I was wondering if it is possible to apply a single CSS3 gradient background to multiple elements. In other words, the gradient spans over the parent element but is only visible inside the child elements.

After searching, I found this thread: Applying gradient over multiple views

This is exactly my problem, though I need it as CSS/HTML code.

To visualize the problem, I made two pictures:

Image 1

This is the basic setting. The two <div>s needing a gradient background are inside a larger <div> element.

Image 2

As you can see, the gradient in the second image perfecly fades from element A to element B. This effect is easily doable in most image-editing programs, so I could just use an appropriate image to get the desired effect.

However, since images are probably not the best way to solve this, I hope to find an answer here on how to do this with only CSS. I used gradients before, but I have not found a solution to this problem on my own yet.

Any help is appreciated.

EDIT (06/01/15 13:30 GMT+1): The Elements A and B should be able to have round corners. The spanning gradient was originally supposed to be a radial-gradient, but it does not need to be. Maybe the problem is really not solvable.

  • How complex are the child shapes you are considering? In the above example, you could probably fake it by making both child shapes one and adding the middle bar. – xdhmoore Jan 6 '15 at 2:52
  • Another idea: It would be a little wacky, but you could probably calculate the necessary gradients with js and apply them manually, based on each child elements' positioning. Especially if you are thinking a vertical or horizontal gradient. – xdhmoore Jan 6 '15 at 2:54
  • How about setting the gradient as the background and using a CSS clipping mask to create the rectangles? – tsg Jan 6 '15 at 2:58
  • This might help: sarasoueidan.com/blog/css-svg-clipping – tsg Jan 6 '15 at 3:00
  • Found this: http://www.html5rocks.com/en/tutorials/masking/adobe/?redirect_from_locale=de still looking through, tho – curious Jan 6 '15 at 14:14

(Even if this qestion is quite very old...)

Have a look at Multiple.js - which describes how to apply a gradient to multiple elements without js.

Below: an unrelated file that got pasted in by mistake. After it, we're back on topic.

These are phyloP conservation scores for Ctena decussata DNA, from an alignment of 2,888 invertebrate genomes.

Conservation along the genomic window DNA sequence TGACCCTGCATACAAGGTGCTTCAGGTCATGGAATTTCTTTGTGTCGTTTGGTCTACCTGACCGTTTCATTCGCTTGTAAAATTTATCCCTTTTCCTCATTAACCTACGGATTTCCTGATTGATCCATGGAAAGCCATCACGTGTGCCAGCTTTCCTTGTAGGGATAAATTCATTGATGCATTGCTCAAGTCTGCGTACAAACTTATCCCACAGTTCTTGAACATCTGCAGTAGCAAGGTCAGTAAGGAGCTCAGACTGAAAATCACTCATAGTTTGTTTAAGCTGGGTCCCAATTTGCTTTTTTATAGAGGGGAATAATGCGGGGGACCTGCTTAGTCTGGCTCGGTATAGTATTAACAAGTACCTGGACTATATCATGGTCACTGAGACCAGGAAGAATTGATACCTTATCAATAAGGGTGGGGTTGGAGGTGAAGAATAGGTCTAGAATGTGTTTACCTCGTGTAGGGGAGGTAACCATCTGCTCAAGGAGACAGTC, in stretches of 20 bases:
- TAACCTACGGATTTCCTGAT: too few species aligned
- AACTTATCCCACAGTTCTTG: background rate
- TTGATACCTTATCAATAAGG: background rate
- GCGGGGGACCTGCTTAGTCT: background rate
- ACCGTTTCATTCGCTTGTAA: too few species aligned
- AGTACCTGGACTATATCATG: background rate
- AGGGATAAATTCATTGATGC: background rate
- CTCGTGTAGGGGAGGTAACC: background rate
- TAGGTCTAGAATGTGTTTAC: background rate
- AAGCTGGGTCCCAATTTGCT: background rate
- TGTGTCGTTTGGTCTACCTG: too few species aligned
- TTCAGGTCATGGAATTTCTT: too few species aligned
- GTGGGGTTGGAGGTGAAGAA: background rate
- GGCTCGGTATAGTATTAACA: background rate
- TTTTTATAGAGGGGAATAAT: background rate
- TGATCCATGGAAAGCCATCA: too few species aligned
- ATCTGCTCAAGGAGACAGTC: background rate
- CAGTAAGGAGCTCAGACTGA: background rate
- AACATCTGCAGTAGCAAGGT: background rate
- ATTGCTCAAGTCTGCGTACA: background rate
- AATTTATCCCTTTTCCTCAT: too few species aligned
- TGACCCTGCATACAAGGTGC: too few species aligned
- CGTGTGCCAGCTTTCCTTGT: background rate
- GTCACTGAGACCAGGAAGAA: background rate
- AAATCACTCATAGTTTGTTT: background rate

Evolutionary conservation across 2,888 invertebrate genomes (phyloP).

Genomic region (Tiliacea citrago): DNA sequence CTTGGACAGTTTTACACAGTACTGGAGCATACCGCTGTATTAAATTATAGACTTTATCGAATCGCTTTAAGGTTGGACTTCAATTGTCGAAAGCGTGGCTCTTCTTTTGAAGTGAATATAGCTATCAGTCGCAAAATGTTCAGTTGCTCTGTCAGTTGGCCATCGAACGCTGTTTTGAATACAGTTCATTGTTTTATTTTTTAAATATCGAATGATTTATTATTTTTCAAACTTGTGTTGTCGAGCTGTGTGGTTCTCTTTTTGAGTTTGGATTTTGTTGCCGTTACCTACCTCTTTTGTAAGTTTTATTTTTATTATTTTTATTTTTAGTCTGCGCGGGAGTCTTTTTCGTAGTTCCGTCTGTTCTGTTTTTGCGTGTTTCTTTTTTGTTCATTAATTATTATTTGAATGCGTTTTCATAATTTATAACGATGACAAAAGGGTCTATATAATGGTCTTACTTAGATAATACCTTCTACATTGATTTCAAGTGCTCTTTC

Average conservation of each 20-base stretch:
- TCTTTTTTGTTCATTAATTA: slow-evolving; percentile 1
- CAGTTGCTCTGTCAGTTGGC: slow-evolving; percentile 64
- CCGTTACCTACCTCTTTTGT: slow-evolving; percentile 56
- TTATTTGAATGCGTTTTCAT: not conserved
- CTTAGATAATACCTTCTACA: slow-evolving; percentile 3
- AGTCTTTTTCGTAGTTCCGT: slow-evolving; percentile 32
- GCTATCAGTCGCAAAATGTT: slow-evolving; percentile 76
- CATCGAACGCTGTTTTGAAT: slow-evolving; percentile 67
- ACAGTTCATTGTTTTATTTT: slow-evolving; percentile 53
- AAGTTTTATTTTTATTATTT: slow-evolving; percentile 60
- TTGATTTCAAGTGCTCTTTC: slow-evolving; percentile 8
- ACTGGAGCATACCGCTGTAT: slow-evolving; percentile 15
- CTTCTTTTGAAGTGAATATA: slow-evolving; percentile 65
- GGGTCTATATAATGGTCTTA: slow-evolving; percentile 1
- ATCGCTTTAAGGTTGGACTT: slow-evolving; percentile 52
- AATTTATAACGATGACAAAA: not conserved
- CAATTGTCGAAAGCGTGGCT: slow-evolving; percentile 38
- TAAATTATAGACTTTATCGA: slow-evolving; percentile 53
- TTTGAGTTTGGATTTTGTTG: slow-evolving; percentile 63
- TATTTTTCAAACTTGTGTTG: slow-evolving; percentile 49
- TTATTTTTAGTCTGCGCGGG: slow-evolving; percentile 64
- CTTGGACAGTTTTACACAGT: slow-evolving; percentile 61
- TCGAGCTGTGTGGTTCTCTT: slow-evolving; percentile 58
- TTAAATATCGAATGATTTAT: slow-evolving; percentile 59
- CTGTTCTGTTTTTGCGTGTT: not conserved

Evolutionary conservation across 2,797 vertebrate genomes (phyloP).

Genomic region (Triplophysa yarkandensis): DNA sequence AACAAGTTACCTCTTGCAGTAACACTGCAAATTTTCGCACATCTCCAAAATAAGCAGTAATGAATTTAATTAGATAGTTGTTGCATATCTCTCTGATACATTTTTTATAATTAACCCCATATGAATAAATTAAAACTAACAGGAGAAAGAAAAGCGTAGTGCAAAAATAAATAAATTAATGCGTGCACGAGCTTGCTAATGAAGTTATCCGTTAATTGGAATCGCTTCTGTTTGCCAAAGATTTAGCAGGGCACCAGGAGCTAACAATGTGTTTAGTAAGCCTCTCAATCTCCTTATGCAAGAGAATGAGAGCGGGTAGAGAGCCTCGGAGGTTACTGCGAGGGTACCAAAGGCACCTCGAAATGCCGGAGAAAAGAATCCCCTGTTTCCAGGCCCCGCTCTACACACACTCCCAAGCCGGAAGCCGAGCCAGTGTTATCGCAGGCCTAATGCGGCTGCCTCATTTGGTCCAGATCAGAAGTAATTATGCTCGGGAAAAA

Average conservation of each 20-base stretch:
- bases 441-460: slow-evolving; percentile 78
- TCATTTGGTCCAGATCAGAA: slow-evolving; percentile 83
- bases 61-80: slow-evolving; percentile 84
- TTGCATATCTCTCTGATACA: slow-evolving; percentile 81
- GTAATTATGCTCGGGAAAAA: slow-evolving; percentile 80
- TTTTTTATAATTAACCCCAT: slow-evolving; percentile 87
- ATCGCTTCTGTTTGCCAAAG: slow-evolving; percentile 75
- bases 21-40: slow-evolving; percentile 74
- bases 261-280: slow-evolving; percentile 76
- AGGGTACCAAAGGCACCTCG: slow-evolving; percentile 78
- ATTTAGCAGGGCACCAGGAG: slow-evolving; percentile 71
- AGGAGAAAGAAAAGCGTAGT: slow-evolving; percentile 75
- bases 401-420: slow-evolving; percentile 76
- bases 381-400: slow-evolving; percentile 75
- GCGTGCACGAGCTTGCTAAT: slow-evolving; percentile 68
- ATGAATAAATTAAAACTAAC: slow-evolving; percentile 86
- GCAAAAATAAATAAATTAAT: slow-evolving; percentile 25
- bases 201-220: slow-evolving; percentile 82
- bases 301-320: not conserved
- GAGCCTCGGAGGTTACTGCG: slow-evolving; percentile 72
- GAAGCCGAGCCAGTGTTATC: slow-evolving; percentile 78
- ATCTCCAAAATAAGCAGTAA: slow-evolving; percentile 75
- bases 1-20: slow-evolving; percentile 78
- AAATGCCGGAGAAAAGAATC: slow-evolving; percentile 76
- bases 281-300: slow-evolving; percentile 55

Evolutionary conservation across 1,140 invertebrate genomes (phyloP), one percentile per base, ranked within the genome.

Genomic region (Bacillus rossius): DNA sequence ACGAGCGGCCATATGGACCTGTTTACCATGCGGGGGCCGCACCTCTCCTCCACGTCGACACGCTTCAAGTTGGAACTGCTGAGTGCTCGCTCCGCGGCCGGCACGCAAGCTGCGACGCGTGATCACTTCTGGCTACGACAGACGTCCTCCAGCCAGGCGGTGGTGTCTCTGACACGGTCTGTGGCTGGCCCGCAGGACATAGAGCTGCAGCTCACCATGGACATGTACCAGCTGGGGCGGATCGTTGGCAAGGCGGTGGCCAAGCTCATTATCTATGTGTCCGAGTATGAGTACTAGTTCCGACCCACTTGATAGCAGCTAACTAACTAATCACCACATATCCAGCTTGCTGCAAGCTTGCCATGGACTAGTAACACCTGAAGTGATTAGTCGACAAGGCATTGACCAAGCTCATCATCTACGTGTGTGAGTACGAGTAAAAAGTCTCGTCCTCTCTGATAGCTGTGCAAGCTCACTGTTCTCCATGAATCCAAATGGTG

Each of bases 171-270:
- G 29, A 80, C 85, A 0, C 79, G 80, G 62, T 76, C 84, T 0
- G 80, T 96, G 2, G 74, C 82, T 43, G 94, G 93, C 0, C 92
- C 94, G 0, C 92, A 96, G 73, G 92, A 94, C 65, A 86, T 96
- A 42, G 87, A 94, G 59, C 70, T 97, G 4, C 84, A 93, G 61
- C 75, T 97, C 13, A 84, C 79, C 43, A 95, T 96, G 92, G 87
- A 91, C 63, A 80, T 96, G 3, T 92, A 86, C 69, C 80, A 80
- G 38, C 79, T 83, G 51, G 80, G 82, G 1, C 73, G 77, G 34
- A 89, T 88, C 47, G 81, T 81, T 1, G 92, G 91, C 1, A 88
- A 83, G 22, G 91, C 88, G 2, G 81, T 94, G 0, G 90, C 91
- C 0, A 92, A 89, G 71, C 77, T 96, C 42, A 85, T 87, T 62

Quoted from the demo page:

.selector {
  background-image: linear-gradient(white, black);
  background-size: cover;
  background-position: center;
  background-attachment: fixed;  /* <- here it is */
  width: 100px;
  height: 100px;

background-attachment: fixed expands background to viewport's size and displays in every element appropriate chunk, exactly what is needed!

The idea behind this is simple as smart and works for most modern browsers (IE8 too).

If applied it looks like this: example


Demo: https://jsfiddle.net/andrewgu/gptbyejt/

One way to accomplish this is that you could always fake it with a solid background color. You display the gradient div in the background and whatever content divs you want, separated with an overlaying div whose color matches the background.

Pros: Flexible, compatible

Cons: Solid background colors only

Method 1

The other way is to use something called CSS clipping. You can do this using the CSS declarations of clip-path and -webkit-clip-path. This basically makes part of an element transparent. However, you need to specify the size of each element beforehand, and tweak it around a bit to get the items to display correctly. This method works with non-solid backgrounds. Contrary to popular belief, CSS clipping is pretty good with cross-browser compatability.

Pros: Patterned backgrounds, compatible

Cons: Defined child-element sizes, tweaking

Method 2

  • Nice idea! Will the clip-path thing work on elements with border-radius? – curious Jan 6 '15 at 12:25
  • I just noticed the clip example not working in firefox. Does firefox simply not support this? – curious Jan 6 '15 at 12:47
  • Apparently, clip-path only works in Firefox 33+, and even then only through the url parameter, not polygon. This means you need to upload a sized SVG file to define the clipping region. It remains completely unsupported in Internet Explorer and Opera Mini. – andrewgu Jan 6 '15 at 15:41
  • @curious, CSS clipping will work on elements with border-radius iff you redefine the clipping region to match the element's. – andrewgu Jan 6 '15 at 15:44

Combination of background-attachment: fixed and iframe may do this trick for you.
Check out nexts.github.io/Multiple.js and pay attention to "How it works" section

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